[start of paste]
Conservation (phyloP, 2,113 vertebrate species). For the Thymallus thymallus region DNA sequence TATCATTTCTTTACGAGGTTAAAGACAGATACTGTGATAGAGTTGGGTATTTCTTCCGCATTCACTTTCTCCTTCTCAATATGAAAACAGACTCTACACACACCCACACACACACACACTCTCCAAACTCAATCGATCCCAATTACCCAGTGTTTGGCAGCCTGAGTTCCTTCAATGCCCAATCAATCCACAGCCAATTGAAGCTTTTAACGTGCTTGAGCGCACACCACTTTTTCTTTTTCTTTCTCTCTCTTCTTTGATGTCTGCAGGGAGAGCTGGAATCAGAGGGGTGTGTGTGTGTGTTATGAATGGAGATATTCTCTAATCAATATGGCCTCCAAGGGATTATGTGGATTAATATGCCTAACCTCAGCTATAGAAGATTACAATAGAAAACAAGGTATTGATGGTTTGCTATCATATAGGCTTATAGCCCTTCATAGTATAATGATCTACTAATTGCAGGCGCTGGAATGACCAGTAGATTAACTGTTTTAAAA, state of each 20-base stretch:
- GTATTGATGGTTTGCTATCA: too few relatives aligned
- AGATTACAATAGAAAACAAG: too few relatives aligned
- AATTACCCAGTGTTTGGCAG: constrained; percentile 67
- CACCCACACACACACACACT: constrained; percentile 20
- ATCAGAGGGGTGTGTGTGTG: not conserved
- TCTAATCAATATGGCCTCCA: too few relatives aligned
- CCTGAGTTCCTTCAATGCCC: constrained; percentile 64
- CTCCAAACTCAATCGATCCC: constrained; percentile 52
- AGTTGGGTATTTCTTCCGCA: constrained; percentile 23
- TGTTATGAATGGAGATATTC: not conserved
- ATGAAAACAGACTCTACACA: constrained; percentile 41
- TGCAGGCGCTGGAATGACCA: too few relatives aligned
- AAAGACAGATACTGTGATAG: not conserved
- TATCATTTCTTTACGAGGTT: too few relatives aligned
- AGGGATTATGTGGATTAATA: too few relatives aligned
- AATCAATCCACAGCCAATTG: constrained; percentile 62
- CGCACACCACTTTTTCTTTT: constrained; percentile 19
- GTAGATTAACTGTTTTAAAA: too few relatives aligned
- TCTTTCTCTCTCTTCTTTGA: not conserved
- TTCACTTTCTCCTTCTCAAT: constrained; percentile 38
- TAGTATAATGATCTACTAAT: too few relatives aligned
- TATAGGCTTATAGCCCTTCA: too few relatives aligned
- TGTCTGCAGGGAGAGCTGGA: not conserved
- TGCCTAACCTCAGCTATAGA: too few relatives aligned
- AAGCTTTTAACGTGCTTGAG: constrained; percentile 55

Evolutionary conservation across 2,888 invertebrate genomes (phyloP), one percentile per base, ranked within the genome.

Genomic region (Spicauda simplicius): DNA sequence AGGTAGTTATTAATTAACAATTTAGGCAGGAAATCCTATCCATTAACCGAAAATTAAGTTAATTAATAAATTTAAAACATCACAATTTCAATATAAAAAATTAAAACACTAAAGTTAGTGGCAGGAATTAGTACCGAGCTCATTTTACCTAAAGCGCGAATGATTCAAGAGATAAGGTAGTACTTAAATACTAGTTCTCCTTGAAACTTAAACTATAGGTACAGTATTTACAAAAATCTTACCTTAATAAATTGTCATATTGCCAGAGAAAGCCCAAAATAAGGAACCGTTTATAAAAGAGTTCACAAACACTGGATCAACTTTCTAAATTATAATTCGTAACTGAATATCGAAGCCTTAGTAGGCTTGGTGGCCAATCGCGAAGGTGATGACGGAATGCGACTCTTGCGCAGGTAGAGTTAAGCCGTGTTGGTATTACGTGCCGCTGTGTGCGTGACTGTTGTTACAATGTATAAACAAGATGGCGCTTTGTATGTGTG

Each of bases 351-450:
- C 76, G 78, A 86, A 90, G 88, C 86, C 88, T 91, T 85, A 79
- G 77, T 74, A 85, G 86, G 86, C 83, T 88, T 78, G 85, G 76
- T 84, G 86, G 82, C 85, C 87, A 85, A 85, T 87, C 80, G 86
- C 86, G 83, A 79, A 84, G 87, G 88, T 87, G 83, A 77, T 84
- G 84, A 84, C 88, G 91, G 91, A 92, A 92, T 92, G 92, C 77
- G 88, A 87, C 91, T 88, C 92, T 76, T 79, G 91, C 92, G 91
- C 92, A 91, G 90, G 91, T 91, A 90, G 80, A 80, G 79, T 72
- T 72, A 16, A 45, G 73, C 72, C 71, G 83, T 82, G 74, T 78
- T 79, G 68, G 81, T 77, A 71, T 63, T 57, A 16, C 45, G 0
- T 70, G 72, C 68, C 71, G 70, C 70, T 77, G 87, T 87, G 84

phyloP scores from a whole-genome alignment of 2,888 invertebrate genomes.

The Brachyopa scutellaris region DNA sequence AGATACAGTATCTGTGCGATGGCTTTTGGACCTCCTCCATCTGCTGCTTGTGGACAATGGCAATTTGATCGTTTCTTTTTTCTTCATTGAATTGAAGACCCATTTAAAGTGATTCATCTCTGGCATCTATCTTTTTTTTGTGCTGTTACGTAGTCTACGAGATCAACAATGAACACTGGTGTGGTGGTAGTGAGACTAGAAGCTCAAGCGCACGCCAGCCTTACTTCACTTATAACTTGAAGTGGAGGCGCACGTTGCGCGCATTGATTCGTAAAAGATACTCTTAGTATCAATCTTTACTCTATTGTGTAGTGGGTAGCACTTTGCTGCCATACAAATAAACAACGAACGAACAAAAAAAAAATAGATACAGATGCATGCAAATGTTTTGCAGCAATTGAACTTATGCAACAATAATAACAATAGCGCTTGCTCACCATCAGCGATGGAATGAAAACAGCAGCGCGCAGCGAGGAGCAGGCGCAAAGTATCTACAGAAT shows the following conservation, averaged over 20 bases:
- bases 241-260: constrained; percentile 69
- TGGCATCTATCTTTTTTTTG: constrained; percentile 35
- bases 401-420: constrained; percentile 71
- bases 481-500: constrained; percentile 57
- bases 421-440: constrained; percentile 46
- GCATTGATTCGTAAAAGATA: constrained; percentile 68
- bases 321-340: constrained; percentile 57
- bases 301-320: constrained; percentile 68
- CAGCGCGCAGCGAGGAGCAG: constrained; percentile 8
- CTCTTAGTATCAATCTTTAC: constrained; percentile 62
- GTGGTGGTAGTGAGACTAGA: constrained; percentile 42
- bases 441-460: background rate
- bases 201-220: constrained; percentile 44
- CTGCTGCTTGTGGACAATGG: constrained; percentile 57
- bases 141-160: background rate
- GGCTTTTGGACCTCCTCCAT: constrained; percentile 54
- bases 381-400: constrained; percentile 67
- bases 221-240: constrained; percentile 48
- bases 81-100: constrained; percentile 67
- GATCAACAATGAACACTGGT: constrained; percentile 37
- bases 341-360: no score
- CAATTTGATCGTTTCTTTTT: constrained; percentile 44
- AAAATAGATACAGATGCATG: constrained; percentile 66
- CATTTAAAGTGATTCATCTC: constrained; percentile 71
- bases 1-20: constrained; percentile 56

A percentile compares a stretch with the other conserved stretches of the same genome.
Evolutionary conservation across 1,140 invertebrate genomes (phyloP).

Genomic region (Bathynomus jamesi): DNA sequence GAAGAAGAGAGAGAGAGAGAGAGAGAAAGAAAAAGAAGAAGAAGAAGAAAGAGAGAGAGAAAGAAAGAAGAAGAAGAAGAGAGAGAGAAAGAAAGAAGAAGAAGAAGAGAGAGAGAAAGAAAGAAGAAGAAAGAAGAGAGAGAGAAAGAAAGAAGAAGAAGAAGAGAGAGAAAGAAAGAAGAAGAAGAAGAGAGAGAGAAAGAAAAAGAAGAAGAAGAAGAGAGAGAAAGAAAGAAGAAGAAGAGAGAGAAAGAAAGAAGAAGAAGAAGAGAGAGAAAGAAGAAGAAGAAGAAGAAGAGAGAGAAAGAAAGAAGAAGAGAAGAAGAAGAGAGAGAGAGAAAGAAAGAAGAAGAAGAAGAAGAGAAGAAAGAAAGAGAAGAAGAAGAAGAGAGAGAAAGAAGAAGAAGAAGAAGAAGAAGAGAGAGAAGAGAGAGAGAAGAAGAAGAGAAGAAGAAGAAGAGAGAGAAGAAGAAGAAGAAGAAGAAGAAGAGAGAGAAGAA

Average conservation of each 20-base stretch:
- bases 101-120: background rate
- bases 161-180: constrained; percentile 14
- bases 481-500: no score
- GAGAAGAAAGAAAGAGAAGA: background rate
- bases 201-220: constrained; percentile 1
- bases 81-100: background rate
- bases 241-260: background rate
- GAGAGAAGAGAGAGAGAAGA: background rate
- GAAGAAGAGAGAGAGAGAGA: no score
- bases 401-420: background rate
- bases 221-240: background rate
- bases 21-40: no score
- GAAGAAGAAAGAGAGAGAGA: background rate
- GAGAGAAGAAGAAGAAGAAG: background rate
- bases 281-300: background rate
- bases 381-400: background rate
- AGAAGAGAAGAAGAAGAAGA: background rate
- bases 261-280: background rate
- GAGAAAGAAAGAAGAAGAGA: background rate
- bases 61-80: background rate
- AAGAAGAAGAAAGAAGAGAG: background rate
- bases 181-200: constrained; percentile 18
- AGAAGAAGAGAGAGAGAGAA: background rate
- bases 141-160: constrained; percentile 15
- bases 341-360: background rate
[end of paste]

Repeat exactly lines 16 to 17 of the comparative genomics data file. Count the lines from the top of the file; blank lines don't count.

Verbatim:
- AGGGATTATGTGGATTAATA: too few relatives aligned
- AATCAATCCACAGCCAATTG: constrained; percentile 62